Australian Securities & Investments Commission (ASIC) Chair Joseph Longo outlined the regulator’s strategic priorities for 2022-2026. He identified four priority areas: product design and distribution; sustainable finance; retirement decision making with a focus on superannuation products and managed investments; and financial advice and technology risks with a focus on digitally enabled misconduct.
Consultation opened on a draft designation instrument to extend the Consumer Data Right (CDR) to non-bank lenders, which Assistant Treasurer Stephen Jones said could help borrowers switch lenders more easily and increase competition in the market.
Treasury released exposure draft legislation on simplifying Australia’s corporations and financial services laws in line with recommendations made by the Australian Law Reform Commission. Consultation closes 20 September 2022.
In line with a pre-election commitment, the Government has invited submissions to a consultation on financial adviser professional standards until 16 September 2022. The consultation paper proposes to end the tertiary education degree requirement if an advisor has ten years’ experience, a clean disciplinary record and has passed relevant exams.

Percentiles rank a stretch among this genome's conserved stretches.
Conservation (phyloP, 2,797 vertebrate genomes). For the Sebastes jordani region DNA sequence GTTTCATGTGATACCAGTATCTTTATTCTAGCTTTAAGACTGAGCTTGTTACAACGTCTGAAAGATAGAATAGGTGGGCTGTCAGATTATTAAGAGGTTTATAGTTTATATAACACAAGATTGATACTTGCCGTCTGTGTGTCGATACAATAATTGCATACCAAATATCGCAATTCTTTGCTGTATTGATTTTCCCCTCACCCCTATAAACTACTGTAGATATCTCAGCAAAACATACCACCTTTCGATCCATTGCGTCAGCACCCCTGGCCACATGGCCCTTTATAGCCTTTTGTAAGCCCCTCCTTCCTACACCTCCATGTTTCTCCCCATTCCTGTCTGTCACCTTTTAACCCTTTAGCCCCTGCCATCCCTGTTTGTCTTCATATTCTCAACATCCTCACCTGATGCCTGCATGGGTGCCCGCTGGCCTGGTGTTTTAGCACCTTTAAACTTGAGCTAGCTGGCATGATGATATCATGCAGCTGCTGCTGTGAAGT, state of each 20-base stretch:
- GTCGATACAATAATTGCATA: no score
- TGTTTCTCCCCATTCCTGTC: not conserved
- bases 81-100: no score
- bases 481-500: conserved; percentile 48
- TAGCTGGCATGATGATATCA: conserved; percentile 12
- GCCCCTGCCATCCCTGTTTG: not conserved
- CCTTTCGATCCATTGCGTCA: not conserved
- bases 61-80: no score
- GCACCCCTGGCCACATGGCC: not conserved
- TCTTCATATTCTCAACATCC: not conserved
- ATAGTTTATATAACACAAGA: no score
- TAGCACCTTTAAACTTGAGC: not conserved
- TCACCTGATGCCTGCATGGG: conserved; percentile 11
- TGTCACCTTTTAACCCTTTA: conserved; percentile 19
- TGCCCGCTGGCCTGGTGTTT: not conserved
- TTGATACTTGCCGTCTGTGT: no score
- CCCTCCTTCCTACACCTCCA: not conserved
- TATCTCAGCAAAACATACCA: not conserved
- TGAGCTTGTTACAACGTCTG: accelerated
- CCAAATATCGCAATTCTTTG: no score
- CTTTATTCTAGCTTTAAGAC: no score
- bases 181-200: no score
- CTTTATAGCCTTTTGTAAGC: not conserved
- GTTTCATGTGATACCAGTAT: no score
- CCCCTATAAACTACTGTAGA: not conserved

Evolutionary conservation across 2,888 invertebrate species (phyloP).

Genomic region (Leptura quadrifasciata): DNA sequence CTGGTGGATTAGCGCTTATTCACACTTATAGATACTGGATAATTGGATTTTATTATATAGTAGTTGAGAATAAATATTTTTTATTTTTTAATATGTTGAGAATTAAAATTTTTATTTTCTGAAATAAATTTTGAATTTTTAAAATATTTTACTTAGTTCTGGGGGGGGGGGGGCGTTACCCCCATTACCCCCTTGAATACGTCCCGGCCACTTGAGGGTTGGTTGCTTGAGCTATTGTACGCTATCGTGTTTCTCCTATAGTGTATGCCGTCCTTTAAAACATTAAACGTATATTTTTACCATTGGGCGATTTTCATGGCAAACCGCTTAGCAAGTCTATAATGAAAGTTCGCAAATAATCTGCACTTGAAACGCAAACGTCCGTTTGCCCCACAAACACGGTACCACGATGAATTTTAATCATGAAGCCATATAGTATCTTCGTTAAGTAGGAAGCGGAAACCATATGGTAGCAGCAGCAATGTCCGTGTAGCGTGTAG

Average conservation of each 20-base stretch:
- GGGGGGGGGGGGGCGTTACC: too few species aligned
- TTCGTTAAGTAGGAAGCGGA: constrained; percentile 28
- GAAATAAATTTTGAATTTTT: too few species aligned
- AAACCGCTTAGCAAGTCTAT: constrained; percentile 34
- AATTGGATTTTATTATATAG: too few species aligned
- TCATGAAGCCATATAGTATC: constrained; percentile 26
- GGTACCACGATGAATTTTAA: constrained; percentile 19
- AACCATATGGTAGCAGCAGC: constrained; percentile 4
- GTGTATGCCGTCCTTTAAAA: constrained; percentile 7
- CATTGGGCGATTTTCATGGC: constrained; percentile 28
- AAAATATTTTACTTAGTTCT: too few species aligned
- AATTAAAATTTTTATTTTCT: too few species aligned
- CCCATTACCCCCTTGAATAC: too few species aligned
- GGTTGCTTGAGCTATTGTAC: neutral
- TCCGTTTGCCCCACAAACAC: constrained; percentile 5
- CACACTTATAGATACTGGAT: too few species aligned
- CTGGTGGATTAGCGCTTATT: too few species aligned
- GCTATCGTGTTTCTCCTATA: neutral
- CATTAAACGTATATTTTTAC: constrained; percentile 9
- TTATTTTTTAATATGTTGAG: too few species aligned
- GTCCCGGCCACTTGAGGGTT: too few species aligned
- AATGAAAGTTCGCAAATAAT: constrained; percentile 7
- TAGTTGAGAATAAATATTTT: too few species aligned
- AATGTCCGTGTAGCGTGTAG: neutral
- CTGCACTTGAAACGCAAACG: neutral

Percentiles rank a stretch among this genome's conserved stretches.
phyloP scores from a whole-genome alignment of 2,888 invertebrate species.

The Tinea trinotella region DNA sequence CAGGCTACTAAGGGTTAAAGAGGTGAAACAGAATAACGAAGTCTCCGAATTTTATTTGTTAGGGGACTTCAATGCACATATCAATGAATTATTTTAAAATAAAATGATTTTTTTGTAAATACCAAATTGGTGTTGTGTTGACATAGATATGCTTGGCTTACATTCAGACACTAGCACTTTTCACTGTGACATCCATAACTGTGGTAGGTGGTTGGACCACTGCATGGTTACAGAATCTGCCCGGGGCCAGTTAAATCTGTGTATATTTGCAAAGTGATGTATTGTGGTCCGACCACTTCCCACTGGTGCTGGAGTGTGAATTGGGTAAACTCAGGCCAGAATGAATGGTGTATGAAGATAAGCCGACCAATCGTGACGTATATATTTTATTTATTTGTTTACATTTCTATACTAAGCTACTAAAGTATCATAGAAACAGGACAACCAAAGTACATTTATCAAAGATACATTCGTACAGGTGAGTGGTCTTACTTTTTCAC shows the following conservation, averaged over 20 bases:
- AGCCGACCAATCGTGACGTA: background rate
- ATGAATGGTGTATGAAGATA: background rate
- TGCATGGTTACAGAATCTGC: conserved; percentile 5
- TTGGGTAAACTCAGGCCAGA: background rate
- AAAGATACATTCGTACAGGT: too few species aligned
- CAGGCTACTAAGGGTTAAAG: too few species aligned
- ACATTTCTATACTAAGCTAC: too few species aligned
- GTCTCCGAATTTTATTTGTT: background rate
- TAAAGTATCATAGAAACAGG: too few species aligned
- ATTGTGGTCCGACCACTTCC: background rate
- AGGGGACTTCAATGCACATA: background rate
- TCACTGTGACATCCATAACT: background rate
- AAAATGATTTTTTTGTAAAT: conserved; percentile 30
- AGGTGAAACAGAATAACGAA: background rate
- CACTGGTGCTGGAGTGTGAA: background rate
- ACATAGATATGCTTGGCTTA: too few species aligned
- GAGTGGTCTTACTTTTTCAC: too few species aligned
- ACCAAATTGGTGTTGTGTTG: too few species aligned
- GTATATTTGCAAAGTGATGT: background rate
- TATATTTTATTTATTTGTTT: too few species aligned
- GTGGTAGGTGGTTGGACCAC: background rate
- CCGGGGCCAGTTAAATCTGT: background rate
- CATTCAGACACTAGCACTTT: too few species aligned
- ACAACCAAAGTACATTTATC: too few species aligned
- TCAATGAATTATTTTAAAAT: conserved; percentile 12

RESOURCES AND ENERGY
Minister for Resources and Minister for Northern Australia Madeleine King noted the Australian Government has approved two offshore greenhouse gas storage areas to provide the industry with additional opportunities for carbon capture and storage. Permits have been given to a joint venture between INPEX, Woodside Energy and TotalEnergies in the Bonaparte Basin, and Woodside Energy in the Browse Basin.
Minister King also released the Australian Government’s 2022 Offshore Petroleum Exploration Acreage Release, indicating that approximately 46,758 square kilometres of new acreage will be made available for exploration. The release comprises of 10 areas across the Boneparte, Carnarvon, Browse, and Gippsland Basins.
Further, Minister King announced the formal extension of the Australian Domestic Gas Security Mechanism (ADGSM). The ADGSM was due to expire on 1 January 2023 but has now been extended to 2030.
NSW Treasurer and Minister for Energy Matt Kean has outlined the revised guidelines for assessing large-scale solar energy projects. Minister Kean stated the guidelines have been made clearer and affirmed the important role solar farms will play in the state’s energy transition.
INFRASTRUCTURE, TRANSPORT AND WATER
Airservices Australia released its final report on the Independent Review of the Brisbane New Parallel Runway Flight Paths Post Implementation Review. The Review examined possible opportunities to limit and reduce aircraft noise; enhance governance and communication; maximise the number of flights over water; and optimise the wider Brisbane airspace.